This is a personal decision. Some people only use real chocolate for dipping, while others use Candy Melts for nearly everything. My rule is if I am going primarily for taste- I use real chocolate for dipping. If I am going primarily for looks- I use candy melts for dipping. (Particularly if you are wrapping up your goodies or serving them as a party- because the melts will guarantee you a hard set and not a gooey mess!) 

Chocolate Dipping Tools

You don't need a lot of fancy tools for chocolate dipping at home. You can use a simple fork or spoon to rest cookies or other treats on while you dip them into chocolate, but since the dipping sets are so cheap, I do recommend getting a set if you are planning to dip more than once. The "fork" is particularly useful for cookies, and the "spoon" is best for truffles and cake bites. The dipping spoon in particular, allows excess chocolate to drip off through the hole in the middle, so your finished product will not be resting in a big pool of chocolate like it will if you use a regular spoon. Some stores also sell plastic sets which are only a few dollars but I prefer the metal sets for repeated use.
Dipping... What do I actually DO?

1. Prepare your item to be dipped.
If you want to practice or experiment, Oreo cookies are a great starting point. Have your item of choice out, at room temperature (unless otherwise stated in the recipe), and completely dry. Dampness can seize your chocolate, so when dipping fruits and other damp items, it is best to let them drain or "dry out" for 15 minutes or so on a countertop. Be sure to pat them dry before beginning.

2. Choose an appropriate container.
If you are dipping something long like pretzel rods, it may be a good idea to melt your chocolate in a tall skinny glass so your chocolate will be very "high" on your rod. If you are using only a small amount of chocolate, or dipping only a few treats, it is a good idea to melt your chocolate in a custard bowl or shallow cup. This will make your chocolate higher in the container so you can completely submerge your treats. If you are using large amounts of chocolate it usually does not matter what container you use; just make sure it is microwave safe!

3. Melt your chocolate.
Break or cut your chocolate into small chunks. Microwave at 50% power in increments of 30 seconds, stirring after each interval. After 1 min 30 seconds, melt in intervals of 10-15 seconds only. Do not let the chocolate get too hot. If your mixture is nearly all smooth, don't microwave again, but stir for a few minutes, allowing the hot chocolate to melt the remaining chocolate lumps.

You want your chocolate to be "of dipping consistency". This means, very thin. A thin chocolate will coat your dipping item smoothly and evenly and will drip off nicely. If your chocolate is completely melted and still not thin, you may need to add a bit of shortening or vegetable oil to thin it out. (This is often the case when using chocolate chips because they contain wax and other thickeners.)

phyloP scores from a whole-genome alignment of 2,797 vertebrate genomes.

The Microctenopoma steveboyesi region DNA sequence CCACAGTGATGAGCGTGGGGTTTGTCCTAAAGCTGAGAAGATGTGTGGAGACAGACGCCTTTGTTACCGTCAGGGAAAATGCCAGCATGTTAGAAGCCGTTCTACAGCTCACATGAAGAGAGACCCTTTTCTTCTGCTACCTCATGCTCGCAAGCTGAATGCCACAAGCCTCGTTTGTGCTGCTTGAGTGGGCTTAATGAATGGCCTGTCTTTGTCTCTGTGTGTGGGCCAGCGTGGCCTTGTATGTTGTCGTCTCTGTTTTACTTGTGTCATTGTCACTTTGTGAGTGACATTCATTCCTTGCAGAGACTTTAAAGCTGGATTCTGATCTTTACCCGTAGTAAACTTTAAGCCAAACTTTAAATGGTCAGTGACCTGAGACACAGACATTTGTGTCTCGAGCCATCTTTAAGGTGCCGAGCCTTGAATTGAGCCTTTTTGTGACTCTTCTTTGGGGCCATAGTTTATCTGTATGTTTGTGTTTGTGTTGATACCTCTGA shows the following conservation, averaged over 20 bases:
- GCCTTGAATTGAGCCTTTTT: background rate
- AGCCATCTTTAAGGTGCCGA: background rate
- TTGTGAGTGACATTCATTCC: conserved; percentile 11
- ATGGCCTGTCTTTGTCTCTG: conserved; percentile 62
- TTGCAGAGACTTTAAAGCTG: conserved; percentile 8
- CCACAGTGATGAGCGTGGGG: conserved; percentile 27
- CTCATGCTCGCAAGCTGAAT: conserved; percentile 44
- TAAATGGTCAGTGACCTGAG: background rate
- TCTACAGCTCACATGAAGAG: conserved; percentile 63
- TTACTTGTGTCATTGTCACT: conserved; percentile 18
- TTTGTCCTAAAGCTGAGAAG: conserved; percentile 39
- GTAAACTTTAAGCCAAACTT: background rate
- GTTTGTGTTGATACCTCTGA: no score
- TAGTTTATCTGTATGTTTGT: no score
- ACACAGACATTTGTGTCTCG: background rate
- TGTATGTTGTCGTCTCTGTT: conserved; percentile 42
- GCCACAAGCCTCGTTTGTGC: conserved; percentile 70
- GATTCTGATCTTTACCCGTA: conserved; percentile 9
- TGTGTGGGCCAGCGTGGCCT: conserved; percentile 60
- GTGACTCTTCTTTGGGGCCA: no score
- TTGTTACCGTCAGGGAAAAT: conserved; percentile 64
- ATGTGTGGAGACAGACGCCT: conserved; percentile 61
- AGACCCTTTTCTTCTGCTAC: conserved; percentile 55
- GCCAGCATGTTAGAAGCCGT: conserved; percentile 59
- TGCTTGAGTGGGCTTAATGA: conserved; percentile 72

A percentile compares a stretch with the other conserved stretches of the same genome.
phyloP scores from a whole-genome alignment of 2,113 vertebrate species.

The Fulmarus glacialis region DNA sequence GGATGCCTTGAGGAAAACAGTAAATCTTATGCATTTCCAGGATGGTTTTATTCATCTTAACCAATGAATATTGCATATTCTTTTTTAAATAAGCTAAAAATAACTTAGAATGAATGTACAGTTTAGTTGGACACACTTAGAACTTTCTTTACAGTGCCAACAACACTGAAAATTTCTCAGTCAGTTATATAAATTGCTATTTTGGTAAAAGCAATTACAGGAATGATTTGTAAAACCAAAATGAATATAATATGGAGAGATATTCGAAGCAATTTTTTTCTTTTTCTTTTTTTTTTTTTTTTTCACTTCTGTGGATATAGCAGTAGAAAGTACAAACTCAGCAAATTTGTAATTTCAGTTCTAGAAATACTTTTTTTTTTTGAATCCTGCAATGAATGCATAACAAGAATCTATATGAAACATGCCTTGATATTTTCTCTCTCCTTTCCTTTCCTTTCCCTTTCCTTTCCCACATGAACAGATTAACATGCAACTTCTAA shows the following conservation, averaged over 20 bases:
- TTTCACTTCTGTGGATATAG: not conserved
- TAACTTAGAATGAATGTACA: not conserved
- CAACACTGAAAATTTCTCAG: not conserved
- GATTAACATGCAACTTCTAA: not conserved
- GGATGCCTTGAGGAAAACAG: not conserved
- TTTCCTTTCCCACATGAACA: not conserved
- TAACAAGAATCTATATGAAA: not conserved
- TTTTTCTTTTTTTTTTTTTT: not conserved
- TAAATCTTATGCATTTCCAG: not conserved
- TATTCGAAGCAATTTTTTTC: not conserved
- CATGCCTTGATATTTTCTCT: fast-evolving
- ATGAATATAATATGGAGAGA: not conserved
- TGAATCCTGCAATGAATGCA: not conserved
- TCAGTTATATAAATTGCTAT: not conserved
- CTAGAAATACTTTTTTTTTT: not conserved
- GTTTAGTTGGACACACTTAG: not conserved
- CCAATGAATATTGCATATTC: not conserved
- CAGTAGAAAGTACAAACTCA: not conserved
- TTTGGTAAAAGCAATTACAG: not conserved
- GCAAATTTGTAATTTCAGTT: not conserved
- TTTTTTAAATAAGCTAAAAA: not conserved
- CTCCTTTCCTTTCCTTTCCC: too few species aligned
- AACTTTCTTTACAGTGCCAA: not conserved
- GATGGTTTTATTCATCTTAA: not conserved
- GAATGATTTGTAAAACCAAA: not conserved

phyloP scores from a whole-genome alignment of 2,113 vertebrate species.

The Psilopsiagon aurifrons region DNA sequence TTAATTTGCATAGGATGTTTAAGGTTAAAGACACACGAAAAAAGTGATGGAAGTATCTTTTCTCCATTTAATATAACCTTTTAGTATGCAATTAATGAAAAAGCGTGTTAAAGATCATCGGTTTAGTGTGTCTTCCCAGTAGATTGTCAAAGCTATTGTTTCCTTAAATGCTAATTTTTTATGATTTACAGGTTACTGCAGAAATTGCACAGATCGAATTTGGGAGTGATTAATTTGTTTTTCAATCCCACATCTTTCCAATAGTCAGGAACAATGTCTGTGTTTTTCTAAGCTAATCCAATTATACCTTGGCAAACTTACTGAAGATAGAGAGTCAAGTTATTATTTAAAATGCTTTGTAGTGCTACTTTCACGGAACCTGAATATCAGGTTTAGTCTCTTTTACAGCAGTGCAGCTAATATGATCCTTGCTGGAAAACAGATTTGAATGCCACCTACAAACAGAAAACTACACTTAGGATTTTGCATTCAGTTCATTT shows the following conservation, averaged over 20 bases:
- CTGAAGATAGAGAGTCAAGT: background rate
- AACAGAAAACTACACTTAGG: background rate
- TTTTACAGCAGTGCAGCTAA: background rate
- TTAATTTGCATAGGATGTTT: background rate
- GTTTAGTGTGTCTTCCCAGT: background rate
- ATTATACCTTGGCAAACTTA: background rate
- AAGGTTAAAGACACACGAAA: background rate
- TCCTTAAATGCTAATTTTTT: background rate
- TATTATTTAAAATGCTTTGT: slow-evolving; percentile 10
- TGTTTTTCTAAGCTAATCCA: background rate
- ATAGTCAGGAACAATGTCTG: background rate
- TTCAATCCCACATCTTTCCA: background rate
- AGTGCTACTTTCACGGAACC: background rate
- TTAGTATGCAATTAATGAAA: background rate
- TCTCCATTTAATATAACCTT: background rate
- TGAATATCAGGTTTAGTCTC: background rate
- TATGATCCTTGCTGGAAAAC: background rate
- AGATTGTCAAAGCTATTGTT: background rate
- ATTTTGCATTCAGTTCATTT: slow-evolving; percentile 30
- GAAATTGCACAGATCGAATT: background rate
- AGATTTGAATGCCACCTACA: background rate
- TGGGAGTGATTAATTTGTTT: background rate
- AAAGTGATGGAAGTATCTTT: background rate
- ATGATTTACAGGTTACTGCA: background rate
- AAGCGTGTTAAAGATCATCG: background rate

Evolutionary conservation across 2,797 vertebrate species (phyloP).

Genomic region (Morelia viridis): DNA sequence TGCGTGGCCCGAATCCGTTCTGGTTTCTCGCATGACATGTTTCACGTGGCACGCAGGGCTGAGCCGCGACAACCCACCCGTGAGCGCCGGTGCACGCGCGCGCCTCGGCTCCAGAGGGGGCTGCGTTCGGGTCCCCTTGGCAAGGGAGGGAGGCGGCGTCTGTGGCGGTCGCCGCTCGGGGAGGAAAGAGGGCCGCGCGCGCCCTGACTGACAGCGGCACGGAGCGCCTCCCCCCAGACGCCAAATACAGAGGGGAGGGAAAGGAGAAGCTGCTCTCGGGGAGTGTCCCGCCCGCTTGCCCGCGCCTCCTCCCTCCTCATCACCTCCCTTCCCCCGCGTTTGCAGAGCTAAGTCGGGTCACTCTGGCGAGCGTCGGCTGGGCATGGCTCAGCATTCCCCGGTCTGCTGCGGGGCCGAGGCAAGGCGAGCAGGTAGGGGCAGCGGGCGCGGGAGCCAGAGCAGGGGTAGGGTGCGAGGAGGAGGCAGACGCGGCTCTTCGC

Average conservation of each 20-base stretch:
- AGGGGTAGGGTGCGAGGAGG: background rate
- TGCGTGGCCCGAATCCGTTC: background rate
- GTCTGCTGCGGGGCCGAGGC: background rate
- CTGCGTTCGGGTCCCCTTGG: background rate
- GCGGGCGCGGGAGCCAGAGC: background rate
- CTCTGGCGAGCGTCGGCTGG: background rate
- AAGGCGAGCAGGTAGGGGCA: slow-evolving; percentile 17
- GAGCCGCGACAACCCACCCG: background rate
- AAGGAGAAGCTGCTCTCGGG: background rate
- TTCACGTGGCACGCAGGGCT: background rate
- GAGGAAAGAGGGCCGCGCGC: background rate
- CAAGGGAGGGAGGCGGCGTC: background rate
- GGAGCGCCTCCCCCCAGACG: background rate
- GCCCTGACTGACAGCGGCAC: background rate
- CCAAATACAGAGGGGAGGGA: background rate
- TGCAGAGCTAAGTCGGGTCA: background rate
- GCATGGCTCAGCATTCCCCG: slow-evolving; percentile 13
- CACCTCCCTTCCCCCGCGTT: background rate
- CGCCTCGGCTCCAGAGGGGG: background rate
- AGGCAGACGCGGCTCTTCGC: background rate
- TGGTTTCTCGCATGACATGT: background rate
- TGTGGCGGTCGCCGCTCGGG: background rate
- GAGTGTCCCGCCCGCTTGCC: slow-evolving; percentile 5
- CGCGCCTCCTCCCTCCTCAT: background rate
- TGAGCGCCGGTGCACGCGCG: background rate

4. Dip your item.
Be sure that your chocolate is not TOO hot (it will run right off your treat and won't leave a very thick coating) and not too cool (it will "gloop" on your dipped item and will not run off nicely and evenly.) As your practice, you will come to know when your chocolate is at the best temperature for dipping.

Place item to be dipped on chocolate dipping fork or spoon (or use a regular fork or spoon) and dip straight down into your chocolate mixture. If the chocolate is not deep enough for the item to be completely submersed, either dip your item half-way (cookies dipped half in chocolate look great), or tilt your container towards you about 45 degrees to make a little "pillow" of chocolate in front which is deep enough to cover your treat. If you'd like you can roll your treat around in the chocolate, or turn it over several times to get it completely coated. Pull the item back out with chocolate dipping fork or spoon.

TAP the fork or spoon gently on the side of your container. This will pull excess chocolate back into the container and will leave less of "puddle" when you set your treat down to cool. It will also help you get a smooth coat on your treat.

5. Place your dipped treat onto a parchment lined tray.
The parchment will keep the chocolate from sticking. A Silpat is another alternative. When all treats have been dipped, move the tray to the refrigerator if desired to help them cool quickly. You can also use the freezer but the quick cooling of the chocolate can sometimes cause cracks in your chocolate so I do not recommend this.

6. Remove from refrigerator when set and package up or consume.
Treats can be stored in the refrigerator, but chocolate can bloom or turn grainy after a few days in the refrigerator so keep this in mind. (This can also happen out of the refrigerator, but I've found it much more likely in the fridge as the cool temperature exacerbates the separation).